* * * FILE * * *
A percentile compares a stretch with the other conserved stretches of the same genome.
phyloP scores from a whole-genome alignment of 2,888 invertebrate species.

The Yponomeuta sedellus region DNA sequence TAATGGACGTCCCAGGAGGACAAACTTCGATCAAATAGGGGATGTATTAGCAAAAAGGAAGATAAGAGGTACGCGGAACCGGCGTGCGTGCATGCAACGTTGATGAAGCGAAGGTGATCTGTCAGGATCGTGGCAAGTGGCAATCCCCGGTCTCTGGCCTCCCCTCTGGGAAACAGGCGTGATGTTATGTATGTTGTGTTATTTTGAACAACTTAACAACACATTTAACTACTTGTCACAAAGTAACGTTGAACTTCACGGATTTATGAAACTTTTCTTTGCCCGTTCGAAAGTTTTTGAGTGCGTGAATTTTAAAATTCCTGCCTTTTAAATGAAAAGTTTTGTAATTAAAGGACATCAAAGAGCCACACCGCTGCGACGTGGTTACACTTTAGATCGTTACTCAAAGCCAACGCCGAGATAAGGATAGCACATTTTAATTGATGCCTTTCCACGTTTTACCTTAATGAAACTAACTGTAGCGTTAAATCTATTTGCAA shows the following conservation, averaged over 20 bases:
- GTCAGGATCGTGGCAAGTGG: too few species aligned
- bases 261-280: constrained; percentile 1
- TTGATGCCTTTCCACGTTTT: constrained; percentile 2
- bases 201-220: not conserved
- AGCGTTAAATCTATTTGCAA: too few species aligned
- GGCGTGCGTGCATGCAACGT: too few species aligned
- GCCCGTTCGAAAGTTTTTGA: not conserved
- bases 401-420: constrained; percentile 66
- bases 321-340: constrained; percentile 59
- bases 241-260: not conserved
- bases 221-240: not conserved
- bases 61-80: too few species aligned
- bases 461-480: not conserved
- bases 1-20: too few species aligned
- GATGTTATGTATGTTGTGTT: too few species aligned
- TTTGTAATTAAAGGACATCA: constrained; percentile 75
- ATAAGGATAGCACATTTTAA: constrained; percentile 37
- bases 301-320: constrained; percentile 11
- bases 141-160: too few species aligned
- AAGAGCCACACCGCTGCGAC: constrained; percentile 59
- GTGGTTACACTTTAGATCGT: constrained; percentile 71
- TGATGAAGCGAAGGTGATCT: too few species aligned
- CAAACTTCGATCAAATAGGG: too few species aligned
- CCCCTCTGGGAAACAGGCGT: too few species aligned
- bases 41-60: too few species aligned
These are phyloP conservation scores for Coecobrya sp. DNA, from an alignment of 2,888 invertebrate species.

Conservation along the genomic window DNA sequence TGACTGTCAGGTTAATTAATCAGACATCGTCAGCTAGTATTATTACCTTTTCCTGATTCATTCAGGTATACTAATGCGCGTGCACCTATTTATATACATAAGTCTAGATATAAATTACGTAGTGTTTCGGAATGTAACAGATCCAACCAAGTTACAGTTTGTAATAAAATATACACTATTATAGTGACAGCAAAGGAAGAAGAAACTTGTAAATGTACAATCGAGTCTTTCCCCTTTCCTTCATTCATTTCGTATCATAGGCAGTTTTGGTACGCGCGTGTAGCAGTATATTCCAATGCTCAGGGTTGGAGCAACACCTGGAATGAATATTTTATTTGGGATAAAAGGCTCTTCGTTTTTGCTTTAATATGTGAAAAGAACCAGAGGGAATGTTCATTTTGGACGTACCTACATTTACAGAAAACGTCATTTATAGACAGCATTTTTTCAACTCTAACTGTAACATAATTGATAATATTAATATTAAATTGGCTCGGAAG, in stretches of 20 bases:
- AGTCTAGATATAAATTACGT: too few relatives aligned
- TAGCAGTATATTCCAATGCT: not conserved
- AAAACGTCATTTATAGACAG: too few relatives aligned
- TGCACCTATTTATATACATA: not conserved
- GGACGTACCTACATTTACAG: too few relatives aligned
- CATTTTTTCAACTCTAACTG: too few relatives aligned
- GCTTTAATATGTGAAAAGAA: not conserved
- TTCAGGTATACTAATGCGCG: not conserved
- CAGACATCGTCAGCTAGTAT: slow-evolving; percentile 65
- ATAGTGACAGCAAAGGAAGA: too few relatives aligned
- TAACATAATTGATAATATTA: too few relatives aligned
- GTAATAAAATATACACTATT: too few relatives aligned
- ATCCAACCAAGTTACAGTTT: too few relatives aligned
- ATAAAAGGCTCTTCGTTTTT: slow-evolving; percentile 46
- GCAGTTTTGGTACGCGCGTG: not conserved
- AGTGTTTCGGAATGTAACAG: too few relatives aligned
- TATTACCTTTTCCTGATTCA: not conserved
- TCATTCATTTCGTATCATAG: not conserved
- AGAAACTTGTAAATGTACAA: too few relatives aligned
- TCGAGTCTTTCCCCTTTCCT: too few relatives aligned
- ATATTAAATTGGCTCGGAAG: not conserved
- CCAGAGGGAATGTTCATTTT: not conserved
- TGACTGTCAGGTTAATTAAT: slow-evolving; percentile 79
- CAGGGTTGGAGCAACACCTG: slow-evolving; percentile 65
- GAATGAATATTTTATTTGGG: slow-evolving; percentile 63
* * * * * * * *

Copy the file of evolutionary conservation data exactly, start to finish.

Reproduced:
A percentile compares a stretch with the other conserved stretches of the same genome.
phyloP scores from a whole-genome alignment of 2,888 invertebrate species.

The Yponomeuta sedellus region DNA sequence TAATGGACGTCCCAGGAGGACAAACTTCGATCAAATAGGGGATGTATTAGCAAAAAGGAAGATAAGAGGTACGCGGAACCGGCGTGCGTGCATGCAACGTTGATGAAGCGAAGGTGATCTGTCAGGATCGTGGCAAGTGGCAATCCCCGGTCTCTGGCCTCCCCTCTGGGAAACAGGCGTGATGTTATGTATGTTGTGTTATTTTGAACAACTTAACAACACATTTAACTACTTGTCACAAAGTAACGTTGAACTTCACGGATTTATGAAACTTTTCTTTGCCCGTTCGAAAGTTTTTGAGTGCGTGAATTTTAAAATTCCTGCCTTTTAAATGAAAAGTTTTGTAATTAAAGGACATCAAAGAGCCACACCGCTGCGACGTGGTTACACTTTAGATCGTTACTCAAAGCCAACGCCGAGATAAGGATAGCACATTTTAATTGATGCCTTTCCACGTTTTACCTTAATGAAACTAACTGTAGCGTTAAATCTATTTGCAA shows the following conservation, averaged over 20 bases:
- GTCAGGATCGTGGCAAGTGG: too few species aligned
- bases 261-280: constrained; percentile 1
- TTGATGCCTTTCCACGTTTT: constrained; percentile 2
- bases 201-220: not conserved
- AGCGTTAAATCTATTTGCAA: too few species aligned
- GGCGTGCGTGCATGCAACGT: too few species aligned
- GCCCGTTCGAAAGTTTTTGA: not conserved
- bases 401-420: constrained; percentile 66
- bases 321-340: constrained; percentile 59
- bases 241-260: not conserved
- bases 221-240: not conserved
- bases 61-80: too few species aligned
- bases 461-480: not conserved
- bases 1-20: too few species aligned
- GATGTTATGTATGTTGTGTT: too few species aligned
- TTTGTAATTAAAGGACATCA: constrained; percentile 75
- ATAAGGATAGCACATTTTAA: constrained; percentile 37
- bases 301-320: constrained; percentile 11
- bases 141-160: too few species aligned
- AAGAGCCACACCGCTGCGAC: constrained; percentile 59
- GTGGTTACACTTTAGATCGT: constrained; percentile 71
- TGATGAAGCGAAGGTGATCT: too few species aligned
- CAAACTTCGATCAAATAGGG: too few species aligned
- CCCCTCTGGGAAACAGGCGT: too few species aligned
- bases 41-60: too few species aligned
These are phyloP conservation scores for Coecobrya sp. DNA, from an alignment of 2,888 invertebrate species.

Conservation along the genomic window DNA sequence TGACTGTCAGGTTAATTAATCAGACATCGTCAGCTAGTATTATTACCTTTTCCTGATTCATTCAGGTATACTAATGCGCGTGCACCTATTTATATACATAAGTCTAGATATAAATTACGTAGTGTTTCGGAATGTAACAGATCCAACCAAGTTACAGTTTGTAATAAAATATACACTATTATAGTGACAGCAAAGGAAGAAGAAACTTGTAAATGTACAATCGAGTCTTTCCCCTTTCCTTCATTCATTTCGTATCATAGGCAGTTTTGGTACGCGCGTGTAGCAGTATATTCCAATGCTCAGGGTTGGAGCAACACCTGGAATGAATATTTTATTTGGGATAAAAGGCTCTTCGTTTTTGCTTTAATATGTGAAAAGAACCAGAGGGAATGTTCATTTTGGACGTACCTACATTTACAGAAAACGTCATTTATAGACAGCATTTTTTCAACTCTAACTGTAACATAATTGATAATATTAATATTAAATTGGCTCGGAAG, in stretches of 20 bases:
- AGTCTAGATATAAATTACGT: too few relatives aligned
- TAGCAGTATATTCCAATGCT: not conserved
- AAAACGTCATTTATAGACAG: too few relatives aligned
- TGCACCTATTTATATACATA: not conserved
- GGACGTACCTACATTTACAG: too few relatives aligned
- CATTTTTTCAACTCTAACTG: too few relatives aligned
- GCTTTAATATGTGAAAAGAA: not conserved
- TTCAGGTATACTAATGCGCG: not conserved
- CAGACATCGTCAGCTAGTAT: slow-evolving; percentile 65
- ATAGTGACAGCAAAGGAAGA: too few relatives aligned
- TAACATAATTGATAATATTA: too few relatives aligned
- GTAATAAAATATACACTATT: too few relatives aligned
- ATCCAACCAAGTTACAGTTT: too few relatives aligned
- ATAAAAGGCTCTTCGTTTTT: slow-evolving; percentile 46
- GCAGTTTTGGTACGCGCGTG: not conserved
- AGTGTTTCGGAATGTAACAG: too few relatives aligned
- TATTACCTTTTCCTGATTCA: not conserved
- TCATTCATTTCGTATCATAG: not conserved
- AGAAACTTGTAAATGTACAA: too few relatives aligned
- TCGAGTCTTTCCCCTTTCCT: too few relatives aligned
- ATATTAAATTGGCTCGGAAG: not conserved
- CCAGAGGGAATGTTCATTTT: not conserved
- TGACTGTCAGGTTAATTAAT: slow-evolving; percentile 79
- CAGGGTTGGAGCAACACCTG: slow-evolving; percentile 65
- GAATGAATATTTTATTTGGG: slow-evolving; percentile 63